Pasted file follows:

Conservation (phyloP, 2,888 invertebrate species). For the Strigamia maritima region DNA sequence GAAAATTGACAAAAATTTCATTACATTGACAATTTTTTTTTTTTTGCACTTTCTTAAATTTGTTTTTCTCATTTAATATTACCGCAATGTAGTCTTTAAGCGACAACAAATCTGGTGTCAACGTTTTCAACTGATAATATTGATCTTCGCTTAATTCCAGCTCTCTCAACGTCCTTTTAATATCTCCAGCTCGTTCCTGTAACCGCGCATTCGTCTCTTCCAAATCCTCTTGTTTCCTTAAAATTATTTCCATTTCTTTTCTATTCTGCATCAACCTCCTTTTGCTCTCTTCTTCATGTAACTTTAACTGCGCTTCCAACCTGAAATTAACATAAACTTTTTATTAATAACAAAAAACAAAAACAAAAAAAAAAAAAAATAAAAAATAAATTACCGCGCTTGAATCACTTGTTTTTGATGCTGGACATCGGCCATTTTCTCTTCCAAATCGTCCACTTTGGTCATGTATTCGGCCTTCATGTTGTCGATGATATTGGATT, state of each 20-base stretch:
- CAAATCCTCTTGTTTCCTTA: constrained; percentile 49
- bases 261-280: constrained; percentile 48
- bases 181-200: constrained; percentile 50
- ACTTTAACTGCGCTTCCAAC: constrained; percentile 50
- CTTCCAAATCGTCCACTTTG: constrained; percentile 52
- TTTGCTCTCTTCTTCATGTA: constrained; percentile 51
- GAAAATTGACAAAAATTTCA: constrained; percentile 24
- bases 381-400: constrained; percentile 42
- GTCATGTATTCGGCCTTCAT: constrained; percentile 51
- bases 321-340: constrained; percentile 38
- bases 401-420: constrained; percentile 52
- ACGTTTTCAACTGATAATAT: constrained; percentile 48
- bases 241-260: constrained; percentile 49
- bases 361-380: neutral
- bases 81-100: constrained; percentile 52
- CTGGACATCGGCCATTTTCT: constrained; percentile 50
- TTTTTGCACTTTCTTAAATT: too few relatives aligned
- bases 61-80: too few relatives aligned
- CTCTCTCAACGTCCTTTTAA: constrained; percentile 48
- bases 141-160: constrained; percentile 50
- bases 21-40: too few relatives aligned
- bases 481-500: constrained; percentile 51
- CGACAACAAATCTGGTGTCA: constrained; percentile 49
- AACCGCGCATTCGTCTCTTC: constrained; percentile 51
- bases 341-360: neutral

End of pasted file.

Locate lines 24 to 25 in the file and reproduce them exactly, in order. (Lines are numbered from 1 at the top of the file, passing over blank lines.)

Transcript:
- CGACAACAAATCTGGTGTCA: constrained; percentile 49
- AACCGCGCATTCGTCTCTTC: constrained; percentile 51